The music is straight ahead jazz — the classic, swingy stuff with lots of space between instruments and a smoky, sultry voice caressing the lyrics. It’s jazz, the classic American artform. But the words… aren’t… English. The words to the lovely “Dahil Sa Yo (Because of You)” are sung in Tagalog, the native language of the Philippines. It’s a jazz standard nonetheless, written for a Filipino movie in 1938 and better known for an English-Tagalog version recorded in 1964 that made the charts in the US.
The singer is Charmaine Clamor, the self-described “Queen of Jazzipino,” who sings with a lovely voice in both English and Tagalog, a range of songs from traditional jazz to a fine jazzy version of the U2 rock hit “With or Without You,” to traditional folksongs of the Philippines in her jazzipino style.
Clamor’s built a loyal following of Filipinos worldwide by bringing her jazz chops to songs in Tagalog, updating her cultural heritage with a modern sheen. She was born in the Philippines and started singing when she was just 3, entertaining bus riders. She later learned to play the piano and accompanied her mother, who sang Filipino torch songs called “kundiman.” Her family moved stateside when she was 16 and she retained her cultural ties to the Philippines.
She’s released four albums, including the wonderful, low-key “My Harana: A Filipino Serenade” that’s almost entirely in Tagalog, and mostly sparingly accompanied with just a guitar or percussion. For fans of Brazilian jazz and samba sung in Portuguese, sitting back with Clamor’s Tagalog songs has the same lilting, lulling effect.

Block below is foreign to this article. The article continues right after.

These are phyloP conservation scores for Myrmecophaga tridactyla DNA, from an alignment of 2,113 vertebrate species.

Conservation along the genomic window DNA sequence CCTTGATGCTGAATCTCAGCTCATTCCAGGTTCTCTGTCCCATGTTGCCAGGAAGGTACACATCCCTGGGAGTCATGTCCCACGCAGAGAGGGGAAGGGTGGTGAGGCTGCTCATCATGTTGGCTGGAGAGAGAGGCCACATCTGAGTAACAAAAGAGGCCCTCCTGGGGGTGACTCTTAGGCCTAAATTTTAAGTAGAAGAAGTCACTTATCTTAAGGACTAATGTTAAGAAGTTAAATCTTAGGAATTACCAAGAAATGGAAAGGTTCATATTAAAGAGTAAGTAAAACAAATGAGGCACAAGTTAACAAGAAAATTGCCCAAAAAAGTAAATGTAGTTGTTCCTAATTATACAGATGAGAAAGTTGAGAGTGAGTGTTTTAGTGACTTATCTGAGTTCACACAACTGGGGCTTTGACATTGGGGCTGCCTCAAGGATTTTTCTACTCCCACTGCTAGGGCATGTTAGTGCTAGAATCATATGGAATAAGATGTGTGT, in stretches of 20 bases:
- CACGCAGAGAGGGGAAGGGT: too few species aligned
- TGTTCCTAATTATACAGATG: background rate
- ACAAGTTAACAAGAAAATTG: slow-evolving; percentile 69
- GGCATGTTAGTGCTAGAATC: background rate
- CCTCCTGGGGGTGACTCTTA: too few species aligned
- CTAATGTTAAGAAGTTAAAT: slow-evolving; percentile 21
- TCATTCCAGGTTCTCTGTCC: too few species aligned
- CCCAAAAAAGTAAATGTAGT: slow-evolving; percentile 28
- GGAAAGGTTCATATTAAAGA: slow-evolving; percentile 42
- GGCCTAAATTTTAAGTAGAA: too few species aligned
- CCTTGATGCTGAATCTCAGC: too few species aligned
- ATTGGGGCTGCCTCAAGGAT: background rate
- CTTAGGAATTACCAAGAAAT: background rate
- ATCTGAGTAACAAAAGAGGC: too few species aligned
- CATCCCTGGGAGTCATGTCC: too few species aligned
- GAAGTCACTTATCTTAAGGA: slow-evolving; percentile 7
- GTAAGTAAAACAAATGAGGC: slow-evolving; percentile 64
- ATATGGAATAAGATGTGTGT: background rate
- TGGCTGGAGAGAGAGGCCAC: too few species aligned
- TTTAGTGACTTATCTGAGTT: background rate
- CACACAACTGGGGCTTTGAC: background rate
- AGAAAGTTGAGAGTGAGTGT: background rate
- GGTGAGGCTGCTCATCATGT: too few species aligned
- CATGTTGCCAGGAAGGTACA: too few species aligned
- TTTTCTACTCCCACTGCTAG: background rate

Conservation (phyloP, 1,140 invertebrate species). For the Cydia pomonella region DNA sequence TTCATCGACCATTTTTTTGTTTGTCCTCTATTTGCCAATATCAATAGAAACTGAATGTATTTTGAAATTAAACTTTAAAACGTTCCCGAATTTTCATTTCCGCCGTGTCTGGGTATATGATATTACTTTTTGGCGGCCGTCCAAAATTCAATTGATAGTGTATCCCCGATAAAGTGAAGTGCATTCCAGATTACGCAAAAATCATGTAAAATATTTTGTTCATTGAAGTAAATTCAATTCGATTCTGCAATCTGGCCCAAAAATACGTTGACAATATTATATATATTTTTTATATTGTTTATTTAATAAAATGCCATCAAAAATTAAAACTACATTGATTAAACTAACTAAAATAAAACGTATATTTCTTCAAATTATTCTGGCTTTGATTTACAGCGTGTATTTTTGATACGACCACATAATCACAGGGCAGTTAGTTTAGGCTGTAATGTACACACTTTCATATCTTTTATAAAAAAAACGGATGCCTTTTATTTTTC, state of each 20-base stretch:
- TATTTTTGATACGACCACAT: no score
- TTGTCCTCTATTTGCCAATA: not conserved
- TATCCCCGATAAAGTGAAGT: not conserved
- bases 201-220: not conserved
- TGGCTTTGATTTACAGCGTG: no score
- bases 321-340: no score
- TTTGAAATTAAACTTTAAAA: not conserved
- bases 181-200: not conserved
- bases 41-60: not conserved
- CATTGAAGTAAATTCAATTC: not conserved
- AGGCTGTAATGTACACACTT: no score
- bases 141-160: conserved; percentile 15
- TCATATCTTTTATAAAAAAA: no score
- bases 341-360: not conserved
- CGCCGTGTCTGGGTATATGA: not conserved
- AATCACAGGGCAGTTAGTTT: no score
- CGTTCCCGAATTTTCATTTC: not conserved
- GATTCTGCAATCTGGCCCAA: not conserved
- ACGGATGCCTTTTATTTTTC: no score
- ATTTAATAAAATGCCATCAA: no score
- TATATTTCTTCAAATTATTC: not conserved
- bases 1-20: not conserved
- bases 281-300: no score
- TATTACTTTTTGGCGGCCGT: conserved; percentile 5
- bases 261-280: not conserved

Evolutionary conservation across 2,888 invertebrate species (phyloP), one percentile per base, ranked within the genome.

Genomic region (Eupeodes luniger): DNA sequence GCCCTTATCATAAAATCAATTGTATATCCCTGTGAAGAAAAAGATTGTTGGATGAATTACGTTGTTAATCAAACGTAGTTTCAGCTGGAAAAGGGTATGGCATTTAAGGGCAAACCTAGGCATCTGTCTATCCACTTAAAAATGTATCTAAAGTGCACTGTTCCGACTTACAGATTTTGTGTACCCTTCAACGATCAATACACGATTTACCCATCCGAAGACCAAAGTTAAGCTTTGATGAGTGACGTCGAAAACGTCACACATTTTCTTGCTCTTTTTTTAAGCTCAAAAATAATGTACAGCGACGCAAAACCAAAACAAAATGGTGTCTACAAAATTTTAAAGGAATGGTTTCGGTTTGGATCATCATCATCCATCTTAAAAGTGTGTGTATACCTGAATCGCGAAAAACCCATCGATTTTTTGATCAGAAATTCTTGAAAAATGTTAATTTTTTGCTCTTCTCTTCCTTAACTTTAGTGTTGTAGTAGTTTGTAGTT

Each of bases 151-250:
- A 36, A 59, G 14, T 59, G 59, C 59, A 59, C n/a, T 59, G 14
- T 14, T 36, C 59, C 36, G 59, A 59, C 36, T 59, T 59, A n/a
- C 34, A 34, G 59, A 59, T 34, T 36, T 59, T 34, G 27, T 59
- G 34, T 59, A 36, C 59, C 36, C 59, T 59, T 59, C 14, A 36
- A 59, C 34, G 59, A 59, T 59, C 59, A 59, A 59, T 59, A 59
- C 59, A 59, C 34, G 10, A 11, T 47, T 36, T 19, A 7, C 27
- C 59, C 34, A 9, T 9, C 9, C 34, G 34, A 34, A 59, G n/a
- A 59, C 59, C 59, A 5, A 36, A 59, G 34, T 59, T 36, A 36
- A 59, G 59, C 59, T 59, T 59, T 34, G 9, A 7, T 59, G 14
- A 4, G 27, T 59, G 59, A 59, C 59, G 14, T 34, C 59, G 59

Clamor kicks off her 2007 album “Flippin’ Out” with a wonderful take on “My Funny Valentine,” “My Funny Brown Pinay,” a powerful affirmation of her ethnic identity that starts out with a spoken poem backed by piano, bass and drums before she breaks into the melody: Continue reading →
We’ve taken several months off, but Erin and I are ready to resume our series of interviews with inspirational Asian Americans for 2010. We’re especially proud to be able to speak with Dan Kuramoto, one of the founding members of the fusion jazz group Hiroshima, because the group has been nominated twice for a Grammy award! We’ll be speaking with Dan on Tuesday, March 2 at 6 pm PT (9 pm ET). You can register now for the call and submit questions for Dan on our webcast page.
Only a few Asian Americans have been nominated for a Grammy Award over the years, and Hiroshima has managed the feat twice — once in 1980 for “Winds of Change,” a track off the groups second album, “Odori.” Hiroshima was nominated again for their latest album “Legacy,” a collection of re-recordings of songs from the band’s first ten years together. The band has been together for over 30 years, and have become an institution on the fusion jazz and R&B scene. Continue reading →
It’s a somewhat goulish idea: take a recording of a late, great artist, and shore it up with new backing tracks. It’s been done before, with Natalie Cole’s “duet” with her father, and the remaining Beatles backing a newly-discovered John Lennon solo track. And if you wanna look at it from a contemporary perspective, digital “mashups” that overlay, for instance, Nirvana with Destiny’s Child accomplish the same idea with spooky success.
On “Ray Sings, Basie Swings,” the legendary vocalist is paired up via technology to the current and living version of the Count Basie Orchestra, and the result is a brassy, sassy and sometimes strange album from the grave. Continue reading →